So as I crave more of God, I want to have a meaningful dialogue with my heavenly Father, to enjoy more intimacy with Him than I’ve ever had before. And the only way I can have this kind of relationship is to keep my mouth shut at times, which is much harder than it may seem.
King David might have been thinking of this truth when he said, “Be still in the presence of the LORD, and wait patiently for Him to act.” We see the command elsewhere in Psalms: “Be still, and know that I am God.”7 David knew of the tremendous power in stillness, the forcefulness of perspective that overwhelms the mind and spirit with thoughts outside of itself. The roar of mental activity soon slows to a gentle murmur, and the mind’s eye opens to a wider viewpoint that makes self-centered concerns seem unimportant.
I think this is why God spoke to His people in the midst of silence. Elijah heard the Lord in a gentle whisper. Samuel heard the voice of God calling to him in the stillness of sleep.8 And Jesus would often retire to the hills alone, to be with God in the tranquility of night.
So silence makes room for God to speak, and it also makes for better conversation. After all, I can think of far more to say to someone who is talking back. And this kind of dialogue helps me cover more meaningful ground with God. The typical empty praise, where I try to think of big words I have heard in a hymn or someone else’s prayer, no longer seems worthwhile. In a two-way conversation, I can get more real and talk about the sin I’ve been hiding and haven’t wanted to deal with. And I naturally want to thank God for giving me as much as He has, including the gift of conversation with Him.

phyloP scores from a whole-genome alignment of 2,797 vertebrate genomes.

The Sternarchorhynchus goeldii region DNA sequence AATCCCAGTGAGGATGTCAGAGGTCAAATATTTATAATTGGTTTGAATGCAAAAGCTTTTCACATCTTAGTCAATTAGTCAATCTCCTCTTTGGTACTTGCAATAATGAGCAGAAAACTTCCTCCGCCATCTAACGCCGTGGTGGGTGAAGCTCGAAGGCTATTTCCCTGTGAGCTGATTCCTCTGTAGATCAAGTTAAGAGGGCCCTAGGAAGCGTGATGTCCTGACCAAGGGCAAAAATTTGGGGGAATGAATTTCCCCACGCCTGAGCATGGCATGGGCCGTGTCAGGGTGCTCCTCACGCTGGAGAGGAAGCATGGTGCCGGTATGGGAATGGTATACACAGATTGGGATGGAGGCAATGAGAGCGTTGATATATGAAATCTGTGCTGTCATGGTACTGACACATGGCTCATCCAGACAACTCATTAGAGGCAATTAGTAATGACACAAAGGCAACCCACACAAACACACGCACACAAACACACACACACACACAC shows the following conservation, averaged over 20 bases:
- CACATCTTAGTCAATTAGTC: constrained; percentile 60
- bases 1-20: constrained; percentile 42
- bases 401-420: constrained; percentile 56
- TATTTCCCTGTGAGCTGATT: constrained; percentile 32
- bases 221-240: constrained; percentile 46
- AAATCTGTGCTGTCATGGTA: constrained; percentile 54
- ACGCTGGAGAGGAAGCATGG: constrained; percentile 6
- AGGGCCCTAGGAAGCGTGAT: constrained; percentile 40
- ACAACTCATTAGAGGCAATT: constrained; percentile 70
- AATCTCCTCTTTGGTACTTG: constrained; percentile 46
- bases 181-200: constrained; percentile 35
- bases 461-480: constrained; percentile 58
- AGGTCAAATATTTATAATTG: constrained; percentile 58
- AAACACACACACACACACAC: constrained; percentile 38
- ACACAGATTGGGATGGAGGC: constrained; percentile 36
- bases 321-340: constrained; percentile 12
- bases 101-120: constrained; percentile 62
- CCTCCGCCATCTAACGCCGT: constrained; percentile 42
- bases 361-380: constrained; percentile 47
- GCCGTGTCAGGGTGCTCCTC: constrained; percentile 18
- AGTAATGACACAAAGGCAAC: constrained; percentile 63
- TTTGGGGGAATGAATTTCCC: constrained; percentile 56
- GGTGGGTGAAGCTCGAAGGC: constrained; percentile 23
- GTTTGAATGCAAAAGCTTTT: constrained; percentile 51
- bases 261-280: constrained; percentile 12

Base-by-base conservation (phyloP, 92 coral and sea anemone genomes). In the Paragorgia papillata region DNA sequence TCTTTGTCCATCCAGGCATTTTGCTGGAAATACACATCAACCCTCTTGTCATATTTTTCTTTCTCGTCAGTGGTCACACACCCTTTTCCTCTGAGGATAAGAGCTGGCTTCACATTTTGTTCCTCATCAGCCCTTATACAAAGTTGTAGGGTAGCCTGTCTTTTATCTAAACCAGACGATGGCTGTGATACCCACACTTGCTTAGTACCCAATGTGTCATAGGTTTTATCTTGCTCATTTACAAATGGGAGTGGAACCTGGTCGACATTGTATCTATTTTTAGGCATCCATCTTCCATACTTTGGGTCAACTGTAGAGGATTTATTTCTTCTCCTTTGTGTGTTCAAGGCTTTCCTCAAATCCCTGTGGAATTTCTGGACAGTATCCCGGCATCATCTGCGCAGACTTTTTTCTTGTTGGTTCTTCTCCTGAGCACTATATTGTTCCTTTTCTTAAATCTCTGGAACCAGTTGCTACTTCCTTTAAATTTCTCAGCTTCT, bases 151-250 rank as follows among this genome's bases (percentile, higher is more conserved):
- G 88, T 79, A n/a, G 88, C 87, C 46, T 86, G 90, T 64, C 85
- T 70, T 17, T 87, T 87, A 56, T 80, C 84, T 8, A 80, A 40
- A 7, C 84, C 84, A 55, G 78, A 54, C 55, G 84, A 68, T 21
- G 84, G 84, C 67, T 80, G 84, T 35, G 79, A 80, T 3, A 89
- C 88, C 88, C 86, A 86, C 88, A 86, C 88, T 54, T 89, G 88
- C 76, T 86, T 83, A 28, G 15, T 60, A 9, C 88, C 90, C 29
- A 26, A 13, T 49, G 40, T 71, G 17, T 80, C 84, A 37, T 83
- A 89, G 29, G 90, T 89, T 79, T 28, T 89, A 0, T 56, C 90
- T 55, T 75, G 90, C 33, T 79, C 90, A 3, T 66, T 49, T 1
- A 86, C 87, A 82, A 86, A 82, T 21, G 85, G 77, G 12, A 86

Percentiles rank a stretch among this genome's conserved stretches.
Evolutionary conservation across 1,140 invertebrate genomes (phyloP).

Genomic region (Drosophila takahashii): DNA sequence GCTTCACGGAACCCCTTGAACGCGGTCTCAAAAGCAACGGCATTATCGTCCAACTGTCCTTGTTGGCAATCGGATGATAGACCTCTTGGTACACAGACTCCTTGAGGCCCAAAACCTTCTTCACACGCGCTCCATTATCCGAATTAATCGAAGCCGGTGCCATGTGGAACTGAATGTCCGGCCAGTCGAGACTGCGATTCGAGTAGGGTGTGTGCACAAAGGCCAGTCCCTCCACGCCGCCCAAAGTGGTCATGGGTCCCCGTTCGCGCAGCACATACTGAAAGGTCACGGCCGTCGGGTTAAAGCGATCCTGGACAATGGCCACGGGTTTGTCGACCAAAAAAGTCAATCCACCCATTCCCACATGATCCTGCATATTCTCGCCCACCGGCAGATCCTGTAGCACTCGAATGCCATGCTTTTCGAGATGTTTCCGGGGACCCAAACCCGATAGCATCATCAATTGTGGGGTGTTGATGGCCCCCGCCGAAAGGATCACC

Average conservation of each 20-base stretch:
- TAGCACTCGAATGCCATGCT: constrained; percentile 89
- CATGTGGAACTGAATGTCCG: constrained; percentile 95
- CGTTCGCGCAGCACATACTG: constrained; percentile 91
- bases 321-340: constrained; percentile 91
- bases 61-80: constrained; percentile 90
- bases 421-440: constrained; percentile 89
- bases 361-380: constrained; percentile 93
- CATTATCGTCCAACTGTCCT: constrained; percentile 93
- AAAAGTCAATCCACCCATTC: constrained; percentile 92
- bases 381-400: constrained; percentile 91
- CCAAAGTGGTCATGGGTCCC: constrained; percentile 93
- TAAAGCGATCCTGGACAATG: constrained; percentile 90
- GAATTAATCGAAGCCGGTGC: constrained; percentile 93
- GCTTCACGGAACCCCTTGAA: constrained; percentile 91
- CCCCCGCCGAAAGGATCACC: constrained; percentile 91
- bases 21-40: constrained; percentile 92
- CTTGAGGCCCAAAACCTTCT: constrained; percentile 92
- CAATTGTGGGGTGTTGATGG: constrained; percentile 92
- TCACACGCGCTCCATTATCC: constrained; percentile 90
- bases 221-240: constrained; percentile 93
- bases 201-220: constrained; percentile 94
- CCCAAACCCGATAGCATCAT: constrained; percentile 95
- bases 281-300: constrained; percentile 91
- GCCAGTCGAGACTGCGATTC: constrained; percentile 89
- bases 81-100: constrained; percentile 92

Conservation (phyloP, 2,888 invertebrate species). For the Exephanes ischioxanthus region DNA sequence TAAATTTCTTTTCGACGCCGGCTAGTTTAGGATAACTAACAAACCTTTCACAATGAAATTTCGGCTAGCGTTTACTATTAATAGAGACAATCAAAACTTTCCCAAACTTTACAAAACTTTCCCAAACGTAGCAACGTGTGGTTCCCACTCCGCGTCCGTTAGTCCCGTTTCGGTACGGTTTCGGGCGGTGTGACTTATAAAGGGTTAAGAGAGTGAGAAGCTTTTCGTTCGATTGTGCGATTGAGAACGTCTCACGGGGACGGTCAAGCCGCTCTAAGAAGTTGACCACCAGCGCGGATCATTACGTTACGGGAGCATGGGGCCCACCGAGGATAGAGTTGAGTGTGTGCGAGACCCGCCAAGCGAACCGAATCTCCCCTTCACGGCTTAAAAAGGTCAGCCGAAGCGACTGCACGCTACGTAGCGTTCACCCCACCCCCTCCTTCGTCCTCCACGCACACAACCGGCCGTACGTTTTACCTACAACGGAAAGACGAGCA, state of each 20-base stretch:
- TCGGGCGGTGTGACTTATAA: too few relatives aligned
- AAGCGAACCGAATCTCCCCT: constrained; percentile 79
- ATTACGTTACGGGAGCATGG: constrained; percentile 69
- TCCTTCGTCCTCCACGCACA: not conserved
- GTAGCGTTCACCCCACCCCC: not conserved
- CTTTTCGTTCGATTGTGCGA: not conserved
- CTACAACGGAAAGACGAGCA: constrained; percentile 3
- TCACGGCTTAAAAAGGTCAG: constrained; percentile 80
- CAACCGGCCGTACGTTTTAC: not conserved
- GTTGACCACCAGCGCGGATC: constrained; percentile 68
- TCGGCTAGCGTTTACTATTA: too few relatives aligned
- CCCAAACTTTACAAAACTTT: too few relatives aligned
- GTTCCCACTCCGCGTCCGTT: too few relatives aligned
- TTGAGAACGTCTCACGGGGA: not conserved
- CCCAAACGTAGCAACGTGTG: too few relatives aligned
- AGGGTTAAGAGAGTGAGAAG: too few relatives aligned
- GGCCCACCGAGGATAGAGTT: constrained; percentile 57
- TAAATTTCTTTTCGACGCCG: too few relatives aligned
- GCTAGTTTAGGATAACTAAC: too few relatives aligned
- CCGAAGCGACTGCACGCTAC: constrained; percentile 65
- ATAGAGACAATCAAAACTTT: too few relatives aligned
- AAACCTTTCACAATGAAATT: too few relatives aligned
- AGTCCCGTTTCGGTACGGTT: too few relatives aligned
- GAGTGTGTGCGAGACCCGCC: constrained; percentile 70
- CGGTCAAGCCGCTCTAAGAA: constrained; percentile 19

Sometimes I make time for conversations like these with God, and sometimes He speaks to me in the silence. At other times, He’s silent in the silence. And sometimes I ignore Him altogether, never seeking Him out to talk. I still wish God would call me on my cell phone, and engaging with Him would still be easier if I could audibly hear His voice. But until I meet Him face-to-face, I can always kneel before my wicker laundry hamper, opening my eyes to the darkness and my ears to the silence from which God often speaks.
Because only in silence can I hear my Father’s voice.
Chris Tomlinson, Crave: Wanting so Much More of God (Eugene, OR: Harvest House, 2010).
We have just released a new Bible study on The Life of David as Reflected in the Psalms.
These lessons are available on Amazon, as well as a part of my Good Questions Have Groups Talking Subscription Service. Like Netflix for Bible Lessons, one low subscription gives you access to all our lessons–thousands of them. For a medium-sized church, lessons are as little as $10 per teacher per year.
The Early Years / Psalm 19, 8, 29
The Exile / Psalm 37, 59, 52
The Exile, Part 2 / Psalm 56, 54, 57
The King / Psalm 18, 33
The King, Part 2 / Psalm 24, 110, 60
The Tears of the Penitent / Psalm 51, 32
Chastisements / Psalm 41, 39, 55
The Songs of the Fugitive / Psalm 3, 4, 63, 62, 37